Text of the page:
NEW HAVEN, Conn. (AP) — Three democrats from Connecticut won re-election to Congress on Tuesday, while winners had not yet been determined in two other congressional races.
U.S. Reps. Rosa DeLauro, John Larson and Joe Courtney won their races.
DeLauro, who defeated Republican Wayne Winsley, was first elected to the U.S. House in 1990 and is the longest-serving member from the state, while Larson will return to Washington for an eighth term representing Hartford and its suburbs after defeating Republican newcomer John Henry Decker. Courtney won a fourth term representing eastern Connecticut, defeating Republican Paul Formica, the first selectman from East Lyme.
In the 4th Congressional District, Democratic U.S. Rep. Jim Himes ran against Republican Steve Obsitnik in a district that includes wealthy towns in Fairfield County and Bridgeport, Connecticut's largest city.
The 5th Congressional District in a largely bipartisan district of northwestern Connecticut was the most closely watched House race in the state. Republican state Sen. Andrew Roraback ran against Democrat Elizabeth Esty, a former state representative.
In the 5th District race, the Government Integrity Fund spent $1.1 million on ads attacking Esty, calling her a tax-and-spend politician, while the Democratic Congressional Campaign Committee spent about $1.4 million to support Esty and attack Roraback.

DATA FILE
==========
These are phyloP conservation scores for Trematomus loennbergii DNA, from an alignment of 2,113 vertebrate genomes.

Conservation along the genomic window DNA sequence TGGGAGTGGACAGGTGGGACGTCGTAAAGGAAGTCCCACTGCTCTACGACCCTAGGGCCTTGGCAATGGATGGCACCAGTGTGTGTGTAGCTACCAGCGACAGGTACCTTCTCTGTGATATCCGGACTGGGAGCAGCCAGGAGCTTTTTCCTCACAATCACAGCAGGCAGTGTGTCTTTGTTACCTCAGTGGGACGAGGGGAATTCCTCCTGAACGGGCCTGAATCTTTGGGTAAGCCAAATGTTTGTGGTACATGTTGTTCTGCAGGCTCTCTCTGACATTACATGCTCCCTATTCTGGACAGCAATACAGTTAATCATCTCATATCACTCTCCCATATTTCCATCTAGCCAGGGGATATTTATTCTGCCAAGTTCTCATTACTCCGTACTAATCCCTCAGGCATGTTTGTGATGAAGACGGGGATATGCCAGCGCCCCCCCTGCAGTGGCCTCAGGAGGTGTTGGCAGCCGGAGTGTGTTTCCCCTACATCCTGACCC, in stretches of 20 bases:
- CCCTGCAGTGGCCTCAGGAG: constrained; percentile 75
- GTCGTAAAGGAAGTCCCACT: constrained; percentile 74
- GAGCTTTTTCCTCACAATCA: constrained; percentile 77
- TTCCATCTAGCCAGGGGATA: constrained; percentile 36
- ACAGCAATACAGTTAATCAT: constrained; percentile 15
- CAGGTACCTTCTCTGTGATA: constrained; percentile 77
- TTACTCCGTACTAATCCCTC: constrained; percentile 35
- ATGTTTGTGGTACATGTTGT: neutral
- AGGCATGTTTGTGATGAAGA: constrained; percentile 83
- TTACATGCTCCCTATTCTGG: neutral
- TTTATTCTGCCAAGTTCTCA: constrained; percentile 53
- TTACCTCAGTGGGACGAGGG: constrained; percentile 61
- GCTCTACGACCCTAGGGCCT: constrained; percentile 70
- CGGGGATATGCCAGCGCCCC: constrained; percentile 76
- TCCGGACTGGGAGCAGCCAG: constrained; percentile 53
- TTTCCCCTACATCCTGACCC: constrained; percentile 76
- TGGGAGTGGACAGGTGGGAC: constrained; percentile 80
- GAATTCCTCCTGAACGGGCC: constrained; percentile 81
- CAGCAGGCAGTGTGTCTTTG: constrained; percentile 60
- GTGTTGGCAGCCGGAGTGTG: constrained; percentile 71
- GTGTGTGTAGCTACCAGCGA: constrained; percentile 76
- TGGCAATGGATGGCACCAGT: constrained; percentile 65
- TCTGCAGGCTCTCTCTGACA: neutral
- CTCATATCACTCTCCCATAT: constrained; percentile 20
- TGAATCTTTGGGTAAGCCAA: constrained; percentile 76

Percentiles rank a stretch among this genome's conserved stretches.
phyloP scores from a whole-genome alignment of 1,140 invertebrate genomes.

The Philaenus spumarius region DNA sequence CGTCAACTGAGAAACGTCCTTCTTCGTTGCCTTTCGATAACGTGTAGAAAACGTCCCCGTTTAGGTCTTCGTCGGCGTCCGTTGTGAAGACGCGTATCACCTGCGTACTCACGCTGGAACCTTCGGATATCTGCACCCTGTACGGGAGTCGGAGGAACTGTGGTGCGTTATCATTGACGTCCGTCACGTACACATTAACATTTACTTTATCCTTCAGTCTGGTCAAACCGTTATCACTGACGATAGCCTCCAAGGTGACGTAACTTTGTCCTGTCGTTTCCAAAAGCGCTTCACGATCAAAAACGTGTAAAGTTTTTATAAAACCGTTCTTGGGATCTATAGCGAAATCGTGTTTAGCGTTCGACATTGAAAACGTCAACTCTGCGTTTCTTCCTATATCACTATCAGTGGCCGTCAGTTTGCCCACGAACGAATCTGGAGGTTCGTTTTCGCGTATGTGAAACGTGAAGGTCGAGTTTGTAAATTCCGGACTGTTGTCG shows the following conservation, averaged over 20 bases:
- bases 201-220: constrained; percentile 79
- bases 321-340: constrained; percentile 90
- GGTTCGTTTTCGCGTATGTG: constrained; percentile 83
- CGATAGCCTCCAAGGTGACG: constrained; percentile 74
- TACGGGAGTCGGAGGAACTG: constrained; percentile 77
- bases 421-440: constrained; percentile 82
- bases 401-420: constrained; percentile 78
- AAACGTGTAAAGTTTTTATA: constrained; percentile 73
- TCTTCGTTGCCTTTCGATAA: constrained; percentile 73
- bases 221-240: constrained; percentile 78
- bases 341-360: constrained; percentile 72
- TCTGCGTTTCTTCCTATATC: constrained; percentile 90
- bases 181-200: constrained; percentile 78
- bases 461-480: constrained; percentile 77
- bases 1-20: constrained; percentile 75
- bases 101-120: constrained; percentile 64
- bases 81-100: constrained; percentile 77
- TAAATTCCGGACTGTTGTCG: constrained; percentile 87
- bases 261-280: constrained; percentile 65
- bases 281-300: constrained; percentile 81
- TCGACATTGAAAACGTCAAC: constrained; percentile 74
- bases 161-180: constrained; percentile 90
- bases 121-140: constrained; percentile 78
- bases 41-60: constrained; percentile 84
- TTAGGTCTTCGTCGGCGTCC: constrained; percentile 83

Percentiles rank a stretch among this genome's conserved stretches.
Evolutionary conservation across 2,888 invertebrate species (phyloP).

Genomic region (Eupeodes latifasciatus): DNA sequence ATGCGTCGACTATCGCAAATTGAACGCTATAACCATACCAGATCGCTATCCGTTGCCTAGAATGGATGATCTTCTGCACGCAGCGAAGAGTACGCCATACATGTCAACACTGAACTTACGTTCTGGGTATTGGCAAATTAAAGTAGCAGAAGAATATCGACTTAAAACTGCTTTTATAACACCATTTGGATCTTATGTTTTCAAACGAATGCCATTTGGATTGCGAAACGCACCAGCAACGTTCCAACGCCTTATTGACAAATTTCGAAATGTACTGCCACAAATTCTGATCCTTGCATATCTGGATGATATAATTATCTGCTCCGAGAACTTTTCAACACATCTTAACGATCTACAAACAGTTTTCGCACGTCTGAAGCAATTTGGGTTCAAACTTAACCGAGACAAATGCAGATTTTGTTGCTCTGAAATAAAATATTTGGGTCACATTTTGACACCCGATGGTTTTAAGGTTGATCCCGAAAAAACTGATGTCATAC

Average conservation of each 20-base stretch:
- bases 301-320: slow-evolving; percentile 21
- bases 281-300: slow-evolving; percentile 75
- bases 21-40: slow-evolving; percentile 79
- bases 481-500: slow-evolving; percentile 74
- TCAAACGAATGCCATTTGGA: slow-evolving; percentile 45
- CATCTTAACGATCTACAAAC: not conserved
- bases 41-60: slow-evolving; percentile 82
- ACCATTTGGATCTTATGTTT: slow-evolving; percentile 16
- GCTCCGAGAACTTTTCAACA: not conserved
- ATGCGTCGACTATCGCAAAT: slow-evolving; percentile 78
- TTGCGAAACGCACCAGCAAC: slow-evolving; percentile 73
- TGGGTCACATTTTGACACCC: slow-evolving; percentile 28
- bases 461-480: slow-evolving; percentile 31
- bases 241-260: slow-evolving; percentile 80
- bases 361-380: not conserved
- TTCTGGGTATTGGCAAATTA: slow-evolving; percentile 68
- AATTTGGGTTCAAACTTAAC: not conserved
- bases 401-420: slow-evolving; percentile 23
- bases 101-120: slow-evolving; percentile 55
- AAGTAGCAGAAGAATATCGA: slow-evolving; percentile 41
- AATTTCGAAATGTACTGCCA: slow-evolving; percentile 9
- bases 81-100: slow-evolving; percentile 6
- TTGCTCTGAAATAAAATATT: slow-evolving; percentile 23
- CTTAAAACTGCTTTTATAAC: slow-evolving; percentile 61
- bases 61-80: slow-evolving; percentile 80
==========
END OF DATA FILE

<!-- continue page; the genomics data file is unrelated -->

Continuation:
Roraback said he favored extending the Bush-era tax cuts for a year for everyone while the tax code is reformed. He said raising taxes would hurt small businesses.
Esty said she wanted to extend the cuts for the middle class. She said Republicans want lower taxes for the wealthy but offer no specifics on spending.
Roraback endorsed the Keystone XL pipeline proposal to transport crude oil from Canada to Gulf Coast refineries, saying it would create 4,000 jobs. Esty said that the project would contribute to climate change and that the oil likely would go overseas.
Roraback called himself a fiscally prudent, socially moderate independent lawmaker, saying he would not support efforts to privatize Medicare because health care costs would exceed vouchers. But Esty repeatedly tried to tie him to national Republicans, including vice presidential candidate Paul Ryan, saying he would vote to put them in leadership positions to enact their agenda.
Roraback criticized the health care law signed by President Barack Obama, saying it will cost $1 trillion over the next decade and leave 30 million people with no health care coverage. Esty expressed support for the law, saying it would allow children to remain on their parents' health insurance until age 26 and prevents insurers from denying coverage for pre-existing conditions.
Esty, an attorney, served one term in the Connecticut House, from 2009 to 2011. Esty and her husband, Dan, a Yale University professor and the commissioner of the Department of Energy and Environmental Protection under Democratic Gov. Dan Malloy, have three children and live in Cheshire.
Roraback, an attorney, served in the state House from 1995 to 2000 and in the state Senate from 2001 until 2012, when he decided to run for the 5th District seat. He and his wife, Kara, have a son and live in Goshen.